starting yesterday at about 7:30 am I started to learn a new appreciation for life. It all started on Saturday night I felt a sinus headache coming on and later a pain in the left side of my neck & ear. I then proceeded to get a few Excedrin and a cup of hot coffee. I had a great time at a Halloween party that night woke up on Sunday felt fine other than a little sinus pressure. So I proceeded to take some Tylenol multi symptom sinus medicine which I rarely take because I hate man made drugs! Went to bed woke up Monday and felt some pressure in my left side of my face, had some breakfast, kissed the wife and kids goodbye and was off to my hour drive down to West Palm Beach. Got to work and felt a little sleepy, I ended up sleeping for like the first hour at work. Then sally called me up to the front office for something and when I got there she said “what is wrong with your face” of course I laughed and said “nothing more than normal why is it killing you LOL” she said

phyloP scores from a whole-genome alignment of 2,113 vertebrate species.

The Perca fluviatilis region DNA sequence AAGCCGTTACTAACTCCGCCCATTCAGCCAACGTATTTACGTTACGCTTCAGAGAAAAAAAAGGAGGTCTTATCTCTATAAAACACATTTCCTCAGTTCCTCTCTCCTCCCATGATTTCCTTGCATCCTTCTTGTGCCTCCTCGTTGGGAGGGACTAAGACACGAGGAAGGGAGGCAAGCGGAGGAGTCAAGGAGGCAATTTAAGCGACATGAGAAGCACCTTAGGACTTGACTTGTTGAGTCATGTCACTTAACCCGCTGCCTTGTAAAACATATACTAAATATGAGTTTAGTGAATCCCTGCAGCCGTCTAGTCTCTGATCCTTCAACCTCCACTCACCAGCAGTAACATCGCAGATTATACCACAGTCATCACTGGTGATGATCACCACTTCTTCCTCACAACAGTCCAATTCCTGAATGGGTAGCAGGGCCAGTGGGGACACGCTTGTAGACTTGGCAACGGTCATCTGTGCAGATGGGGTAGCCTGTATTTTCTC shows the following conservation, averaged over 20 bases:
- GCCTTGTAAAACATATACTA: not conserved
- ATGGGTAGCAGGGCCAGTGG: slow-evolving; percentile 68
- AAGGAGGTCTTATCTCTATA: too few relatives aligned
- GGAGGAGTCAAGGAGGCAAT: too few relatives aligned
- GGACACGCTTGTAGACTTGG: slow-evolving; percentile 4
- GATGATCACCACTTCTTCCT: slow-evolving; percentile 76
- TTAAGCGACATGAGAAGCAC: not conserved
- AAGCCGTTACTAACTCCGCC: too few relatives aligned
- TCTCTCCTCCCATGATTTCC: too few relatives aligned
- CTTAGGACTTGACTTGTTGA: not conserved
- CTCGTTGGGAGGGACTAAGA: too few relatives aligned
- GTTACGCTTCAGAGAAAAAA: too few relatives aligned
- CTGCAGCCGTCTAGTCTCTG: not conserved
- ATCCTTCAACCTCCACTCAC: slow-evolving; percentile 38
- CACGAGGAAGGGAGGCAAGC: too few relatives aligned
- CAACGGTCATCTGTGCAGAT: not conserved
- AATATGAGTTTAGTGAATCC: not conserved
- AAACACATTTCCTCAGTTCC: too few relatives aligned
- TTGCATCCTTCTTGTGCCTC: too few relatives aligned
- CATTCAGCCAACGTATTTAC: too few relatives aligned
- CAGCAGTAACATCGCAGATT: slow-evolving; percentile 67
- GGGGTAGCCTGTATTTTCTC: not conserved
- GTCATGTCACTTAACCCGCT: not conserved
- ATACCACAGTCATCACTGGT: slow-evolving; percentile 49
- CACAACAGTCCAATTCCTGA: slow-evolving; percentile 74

no your left eye looks weird and your face looks swollen . Well to cut it shout I was having a severe allergic reaction to the Tylenol multi-symptom medicine. So I called the doc and they said to take some Benadryl, so I did. Shortly after I noticed I started to have a numbing in my left side of my face. I could not close my left eye by its self and when I took a drink of water it streamed down the left side of my face. I went to the mirror to find that the left side of my face was droopy and is seemed to be paralyzed. I was freaking out by now of course thinking I was having a stroke. I went to the doctor and found out that between a pinched nerve in my neck that was a result of a dislocating rib under my shoulder blade and a Sinus infection I had damaged my 7th cranial nerve resulting in a condition called Bell’s palsy.

Bells Palsy: what to expect

Let us talk a little about Bells palsy a relatively common neurological condition affecting the function of the seventh cranial nerve (that is the facial nerve).  The muscles of the face are suplied by the facial nerve. It is this nerve which helps you to smile, frown, wrinkle up your forehead, purse your lips and all other facial expressions. The facial nerve is also the nerve which supplies taste sensation to the anterior part of the tongue. It suppiles a muscle called stapedius in the middle ear which helps in damping loud sounds and also supplies the lacrimal gland (helps in tear function).